- I would learn to better protect sensitive information – Zappos was warned daily – possibly more frequently – by The NY Times, The Washington Post, the GreyCastle Security blog and other global media outlets that they were going to be hacked, but they proceeded to store names, billing addresses, e-mail addresses and partial credit card numbers together, in one database, potentially on one server, packaged neatly for the next disgruntled employee, hacker and other miscreant. I’m guessing that Zappos didn’t have the budget, the time or the resources to secure this information appropriately. It wasn’t a priority. Until it was too late.
- I would learn to be a security evangelist – Now that I’ve been owned by hacker(s) unknown, exposed my customers to incalculable risk and started racking up unnecessary Incident Response bills, I would help other companies avoid what just happened to me. “We’ve spent over 12 years building our reputation, brand, and trust with our customers. It’s painful to see us take so many steps back due to a single incident,” the company’s CEO said. The biggest problem in our industry is not a technical one, it’s a psychological one. As long as Company XYZ believes that they have nothing worth protecting, and that this can’t happen to them, we’ll continue to experience these issues.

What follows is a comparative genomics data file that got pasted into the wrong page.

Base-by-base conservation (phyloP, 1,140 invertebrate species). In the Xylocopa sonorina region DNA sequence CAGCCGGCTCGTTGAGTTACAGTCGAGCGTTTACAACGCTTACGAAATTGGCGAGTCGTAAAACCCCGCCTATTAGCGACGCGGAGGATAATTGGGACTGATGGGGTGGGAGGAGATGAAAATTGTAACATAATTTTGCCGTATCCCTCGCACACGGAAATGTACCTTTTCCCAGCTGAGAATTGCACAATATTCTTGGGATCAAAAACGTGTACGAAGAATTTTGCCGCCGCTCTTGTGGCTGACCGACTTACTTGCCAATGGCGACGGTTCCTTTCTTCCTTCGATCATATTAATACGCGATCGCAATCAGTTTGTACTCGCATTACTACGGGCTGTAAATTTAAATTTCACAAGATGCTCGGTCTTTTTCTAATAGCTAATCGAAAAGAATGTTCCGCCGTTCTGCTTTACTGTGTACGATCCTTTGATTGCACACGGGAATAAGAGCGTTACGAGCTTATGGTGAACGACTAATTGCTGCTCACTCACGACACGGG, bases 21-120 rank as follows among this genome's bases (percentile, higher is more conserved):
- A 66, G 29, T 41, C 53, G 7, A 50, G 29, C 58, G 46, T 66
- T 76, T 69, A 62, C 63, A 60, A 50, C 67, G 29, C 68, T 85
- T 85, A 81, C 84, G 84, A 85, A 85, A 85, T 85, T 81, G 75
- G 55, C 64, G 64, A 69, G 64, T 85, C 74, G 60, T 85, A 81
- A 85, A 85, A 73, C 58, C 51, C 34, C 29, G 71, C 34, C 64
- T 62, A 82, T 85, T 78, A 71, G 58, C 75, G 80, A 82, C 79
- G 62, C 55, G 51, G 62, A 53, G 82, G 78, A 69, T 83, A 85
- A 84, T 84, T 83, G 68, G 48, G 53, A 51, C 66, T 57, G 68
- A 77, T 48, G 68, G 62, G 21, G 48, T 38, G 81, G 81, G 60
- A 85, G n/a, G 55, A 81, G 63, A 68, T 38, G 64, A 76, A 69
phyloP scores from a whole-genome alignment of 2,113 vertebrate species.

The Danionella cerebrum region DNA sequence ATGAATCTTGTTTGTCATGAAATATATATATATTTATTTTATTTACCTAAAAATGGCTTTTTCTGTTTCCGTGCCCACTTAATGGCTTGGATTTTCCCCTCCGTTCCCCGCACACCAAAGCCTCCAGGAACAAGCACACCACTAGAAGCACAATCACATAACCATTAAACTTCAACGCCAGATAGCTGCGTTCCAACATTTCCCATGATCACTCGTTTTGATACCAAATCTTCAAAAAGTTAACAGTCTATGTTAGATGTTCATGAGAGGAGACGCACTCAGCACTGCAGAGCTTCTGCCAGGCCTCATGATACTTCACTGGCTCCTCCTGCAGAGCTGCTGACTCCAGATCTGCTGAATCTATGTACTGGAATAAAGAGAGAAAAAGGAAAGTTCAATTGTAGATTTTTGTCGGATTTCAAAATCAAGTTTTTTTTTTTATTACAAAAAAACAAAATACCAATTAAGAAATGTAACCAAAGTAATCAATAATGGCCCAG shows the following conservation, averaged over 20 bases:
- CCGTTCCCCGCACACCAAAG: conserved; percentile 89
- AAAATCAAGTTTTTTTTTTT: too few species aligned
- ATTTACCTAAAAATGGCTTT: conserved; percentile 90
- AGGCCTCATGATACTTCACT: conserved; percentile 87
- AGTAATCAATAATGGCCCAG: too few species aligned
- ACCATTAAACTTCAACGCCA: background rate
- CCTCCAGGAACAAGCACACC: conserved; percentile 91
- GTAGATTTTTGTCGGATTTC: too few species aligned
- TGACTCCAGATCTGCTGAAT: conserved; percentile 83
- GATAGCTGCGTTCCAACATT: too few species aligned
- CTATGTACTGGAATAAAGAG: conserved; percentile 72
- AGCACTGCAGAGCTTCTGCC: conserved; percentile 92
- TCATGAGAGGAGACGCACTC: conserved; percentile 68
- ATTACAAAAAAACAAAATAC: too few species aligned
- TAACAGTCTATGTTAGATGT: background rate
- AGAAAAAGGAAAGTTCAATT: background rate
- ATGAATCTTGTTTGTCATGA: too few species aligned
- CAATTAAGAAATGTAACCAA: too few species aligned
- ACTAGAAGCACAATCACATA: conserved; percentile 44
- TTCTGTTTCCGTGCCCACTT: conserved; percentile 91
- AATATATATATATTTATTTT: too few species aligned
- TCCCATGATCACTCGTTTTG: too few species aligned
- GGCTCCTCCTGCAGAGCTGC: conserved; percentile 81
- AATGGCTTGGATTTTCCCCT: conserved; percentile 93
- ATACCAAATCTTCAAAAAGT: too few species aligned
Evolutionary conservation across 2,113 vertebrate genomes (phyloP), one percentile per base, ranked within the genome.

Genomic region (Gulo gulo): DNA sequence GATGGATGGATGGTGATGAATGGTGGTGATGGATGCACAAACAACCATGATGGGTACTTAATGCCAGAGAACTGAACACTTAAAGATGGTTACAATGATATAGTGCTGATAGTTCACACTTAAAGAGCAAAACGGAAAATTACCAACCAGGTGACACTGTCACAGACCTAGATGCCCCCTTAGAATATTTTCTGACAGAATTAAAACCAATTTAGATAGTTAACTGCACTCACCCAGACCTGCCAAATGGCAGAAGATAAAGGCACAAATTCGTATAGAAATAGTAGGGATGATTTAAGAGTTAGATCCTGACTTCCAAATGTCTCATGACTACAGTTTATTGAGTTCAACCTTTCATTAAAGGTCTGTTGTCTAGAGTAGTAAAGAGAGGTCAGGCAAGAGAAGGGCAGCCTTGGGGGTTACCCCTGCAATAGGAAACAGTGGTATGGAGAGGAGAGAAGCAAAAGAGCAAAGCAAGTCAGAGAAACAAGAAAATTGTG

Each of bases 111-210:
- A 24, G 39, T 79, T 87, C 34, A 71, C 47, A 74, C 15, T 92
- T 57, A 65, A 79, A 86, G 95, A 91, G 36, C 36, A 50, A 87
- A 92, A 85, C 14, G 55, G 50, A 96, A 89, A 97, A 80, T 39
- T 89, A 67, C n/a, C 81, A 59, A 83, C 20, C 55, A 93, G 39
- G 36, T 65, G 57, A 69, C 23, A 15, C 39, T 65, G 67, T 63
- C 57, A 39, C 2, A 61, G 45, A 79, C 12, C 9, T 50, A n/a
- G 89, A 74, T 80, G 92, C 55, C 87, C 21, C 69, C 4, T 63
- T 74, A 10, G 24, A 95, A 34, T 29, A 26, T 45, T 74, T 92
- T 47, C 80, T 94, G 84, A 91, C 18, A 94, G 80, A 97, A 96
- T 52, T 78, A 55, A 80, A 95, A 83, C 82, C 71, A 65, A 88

It’s not fair to single out Zappos. This blog could be written about thousands of other organizations. But so far security hindsight continues to be nearsighted.
Maybe Zappos should start selling eyewear.